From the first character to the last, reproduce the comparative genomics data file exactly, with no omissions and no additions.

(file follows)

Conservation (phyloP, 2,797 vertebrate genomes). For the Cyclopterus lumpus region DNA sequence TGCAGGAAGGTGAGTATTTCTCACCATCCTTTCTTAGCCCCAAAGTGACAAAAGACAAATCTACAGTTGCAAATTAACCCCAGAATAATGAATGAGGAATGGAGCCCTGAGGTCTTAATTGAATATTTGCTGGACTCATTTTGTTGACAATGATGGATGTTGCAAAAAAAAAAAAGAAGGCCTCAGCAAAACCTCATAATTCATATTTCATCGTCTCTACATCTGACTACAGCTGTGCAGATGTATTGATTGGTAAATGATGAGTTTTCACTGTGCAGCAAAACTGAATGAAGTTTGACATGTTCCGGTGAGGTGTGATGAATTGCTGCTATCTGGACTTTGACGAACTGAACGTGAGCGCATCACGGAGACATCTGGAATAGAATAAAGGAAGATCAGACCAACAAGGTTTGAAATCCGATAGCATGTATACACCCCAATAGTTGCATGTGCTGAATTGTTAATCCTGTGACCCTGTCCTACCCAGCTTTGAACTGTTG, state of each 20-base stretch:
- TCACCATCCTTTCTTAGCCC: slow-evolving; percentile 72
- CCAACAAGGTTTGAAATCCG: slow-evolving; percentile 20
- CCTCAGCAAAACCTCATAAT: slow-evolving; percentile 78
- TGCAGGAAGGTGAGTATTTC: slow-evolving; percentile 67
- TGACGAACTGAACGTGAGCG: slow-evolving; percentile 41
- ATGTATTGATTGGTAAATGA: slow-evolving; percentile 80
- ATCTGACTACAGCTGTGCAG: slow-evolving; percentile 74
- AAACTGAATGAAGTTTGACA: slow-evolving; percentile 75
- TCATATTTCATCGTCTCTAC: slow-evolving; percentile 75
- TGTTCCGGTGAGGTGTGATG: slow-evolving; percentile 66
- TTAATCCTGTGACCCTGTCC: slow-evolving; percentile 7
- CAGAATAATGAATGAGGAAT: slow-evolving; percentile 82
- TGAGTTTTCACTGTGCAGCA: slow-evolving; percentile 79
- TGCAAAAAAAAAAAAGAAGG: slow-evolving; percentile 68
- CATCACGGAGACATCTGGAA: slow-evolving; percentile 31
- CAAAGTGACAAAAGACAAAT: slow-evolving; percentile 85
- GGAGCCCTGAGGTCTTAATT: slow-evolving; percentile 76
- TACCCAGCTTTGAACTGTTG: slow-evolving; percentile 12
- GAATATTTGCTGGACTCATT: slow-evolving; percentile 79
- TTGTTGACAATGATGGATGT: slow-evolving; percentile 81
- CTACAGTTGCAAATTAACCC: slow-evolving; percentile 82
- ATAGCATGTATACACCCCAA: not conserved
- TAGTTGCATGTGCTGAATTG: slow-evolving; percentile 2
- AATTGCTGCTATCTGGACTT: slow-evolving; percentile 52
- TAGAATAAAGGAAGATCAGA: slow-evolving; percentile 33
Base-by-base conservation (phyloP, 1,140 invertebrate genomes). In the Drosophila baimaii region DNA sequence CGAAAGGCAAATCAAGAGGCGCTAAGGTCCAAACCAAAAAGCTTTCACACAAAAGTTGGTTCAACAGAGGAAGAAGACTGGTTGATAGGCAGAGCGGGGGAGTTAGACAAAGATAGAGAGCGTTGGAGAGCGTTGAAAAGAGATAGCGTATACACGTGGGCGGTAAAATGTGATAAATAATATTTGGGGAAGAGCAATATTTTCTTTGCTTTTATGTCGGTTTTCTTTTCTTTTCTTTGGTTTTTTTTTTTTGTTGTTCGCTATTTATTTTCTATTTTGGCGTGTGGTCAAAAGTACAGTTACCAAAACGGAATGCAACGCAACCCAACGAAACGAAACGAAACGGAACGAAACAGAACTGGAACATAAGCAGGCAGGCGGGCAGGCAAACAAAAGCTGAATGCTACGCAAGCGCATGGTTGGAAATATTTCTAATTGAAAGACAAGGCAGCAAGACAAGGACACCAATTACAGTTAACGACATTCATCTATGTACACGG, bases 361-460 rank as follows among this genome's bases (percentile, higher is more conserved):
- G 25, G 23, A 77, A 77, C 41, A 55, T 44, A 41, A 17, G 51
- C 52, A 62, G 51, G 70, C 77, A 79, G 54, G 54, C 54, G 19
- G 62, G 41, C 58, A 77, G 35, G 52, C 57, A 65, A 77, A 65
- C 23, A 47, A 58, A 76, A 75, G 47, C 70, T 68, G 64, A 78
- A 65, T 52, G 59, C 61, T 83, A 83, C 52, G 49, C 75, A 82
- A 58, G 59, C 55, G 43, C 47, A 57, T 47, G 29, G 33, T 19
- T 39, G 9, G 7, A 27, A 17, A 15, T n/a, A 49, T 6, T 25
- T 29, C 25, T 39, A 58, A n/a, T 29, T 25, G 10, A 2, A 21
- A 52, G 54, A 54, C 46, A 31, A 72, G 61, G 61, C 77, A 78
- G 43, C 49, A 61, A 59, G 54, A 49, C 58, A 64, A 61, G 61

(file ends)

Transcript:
Conservation (phyloP, 2,797 vertebrate genomes). For the Cyclopterus lumpus region DNA sequence TGCAGGAAGGTGAGTATTTCTCACCATCCTTTCTTAGCCCCAAAGTGACAAAAGACAAATCTACAGTTGCAAATTAACCCCAGAATAATGAATGAGGAATGGAGCCCTGAGGTCTTAATTGAATATTTGCTGGACTCATTTTGTTGACAATGATGGATGTTGCAAAAAAAAAAAAGAAGGCCTCAGCAAAACCTCATAATTCATATTTCATCGTCTCTACATCTGACTACAGCTGTGCAGATGTATTGATTGGTAAATGATGAGTTTTCACTGTGCAGCAAAACTGAATGAAGTTTGACATGTTCCGGTGAGGTGTGATGAATTGCTGCTATCTGGACTTTGACGAACTGAACGTGAGCGCATCACGGAGACATCTGGAATAGAATAAAGGAAGATCAGACCAACAAGGTTTGAAATCCGATAGCATGTATACACCCCAATAGTTGCATGTGCTGAATTGTTAATCCTGTGACCCTGTCCTACCCAGCTTTGAACTGTTG, state of each 20-base stretch:
- TCACCATCCTTTCTTAGCCC: slow-evolving; percentile 72
- CCAACAAGGTTTGAAATCCG: slow-evolving; percentile 20
- CCTCAGCAAAACCTCATAAT: slow-evolving; percentile 78
- TGCAGGAAGGTGAGTATTTC: slow-evolving; percentile 67
- TGACGAACTGAACGTGAGCG: slow-evolving; percentile 41
- ATGTATTGATTGGTAAATGA: slow-evolving; percentile 80
- ATCTGACTACAGCTGTGCAG: slow-evolving; percentile 74
- AAACTGAATGAAGTTTGACA: slow-evolving; percentile 75
- TCATATTTCATCGTCTCTAC: slow-evolving; percentile 75
- TGTTCCGGTGAGGTGTGATG: slow-evolving; percentile 66
- TTAATCCTGTGACCCTGTCC: slow-evolving; percentile 7
- CAGAATAATGAATGAGGAAT: slow-evolving; percentile 82
- TGAGTTTTCACTGTGCAGCA: slow-evolving; percentile 79
- TGCAAAAAAAAAAAAGAAGG: slow-evolving; percentile 68
- CATCACGGAGACATCTGGAA: slow-evolving; percentile 31
- CAAAGTGACAAAAGACAAAT: slow-evolving; percentile 85
- GGAGCCCTGAGGTCTTAATT: slow-evolving; percentile 76
- TACCCAGCTTTGAACTGTTG: slow-evolving; percentile 12
- GAATATTTGCTGGACTCATT: slow-evolving; percentile 79
- TTGTTGACAATGATGGATGT: slow-evolving; percentile 81
- CTACAGTTGCAAATTAACCC: slow-evolving; percentile 82
- ATAGCATGTATACACCCCAA: not conserved
- TAGTTGCATGTGCTGAATTG: slow-evolving; percentile 2
- AATTGCTGCTATCTGGACTT: slow-evolving; percentile 52
- TAGAATAAAGGAAGATCAGA: slow-evolving; percentile 33
Base-by-base conservation (phyloP, 1,140 invertebrate genomes). In the Drosophila baimaii region DNA sequence CGAAAGGCAAATCAAGAGGCGCTAAGGTCCAAACCAAAAAGCTTTCACACAAAAGTTGGTTCAACAGAGGAAGAAGACTGGTTGATAGGCAGAGCGGGGGAGTTAGACAAAGATAGAGAGCGTTGGAGAGCGTTGAAAAGAGATAGCGTATACACGTGGGCGGTAAAATGTGATAAATAATATTTGGGGAAGAGCAATATTTTCTTTGCTTTTATGTCGGTTTTCTTTTCTTTTCTTTGGTTTTTTTTTTTTGTTGTTCGCTATTTATTTTCTATTTTGGCGTGTGGTCAAAAGTACAGTTACCAAAACGGAATGCAACGCAACCCAACGAAACGAAACGAAACGGAACGAAACAGAACTGGAACATAAGCAGGCAGGCGGGCAGGCAAACAAAAGCTGAATGCTACGCAAGCGCATGGTTGGAAATATTTCTAATTGAAAGACAAGGCAGCAAGACAAGGACACCAATTACAGTTAACGACATTCATCTATGTACACGG, bases 361-460 rank as follows among this genome's bases (percentile, higher is more conserved):
- G 25, G 23, A 77, A 77, C 41, A 55, T 44, A 41, A 17, G 51
- C 52, A 62, G 51, G 70, C 77, A 79, G 54, G 54, C 54, G 19
- G 62, G 41, C 58, A 77, G 35, G 52, C 57, A 65, A 77, A 65
- C 23, A 47, A 58, A 76, A 75, G 47, C 70, T 68, G 64, A 78
- A 65, T 52, G 59, C 61, T 83, A 83, C 52, G 49, C 75, A 82
- A 58, G 59, C 55, G 43, C 47, A 57, T 47, G 29, G 33, T 19
- T 39, G 9, G 7, A 27, A 17, A 15, T n/a, A 49, T 6, T 25
- T 29, C 25, T 39, A 58, A n/a, T 29, T 25, G 10, A 2, A 21
- A 52, G 54, A 54, C 46, A 31, A 72, G 61, G 61, C 77, A 78
- G 43, C 49, A 61, A 59, G 54, A 49, C 58, A 64, A 61, G 61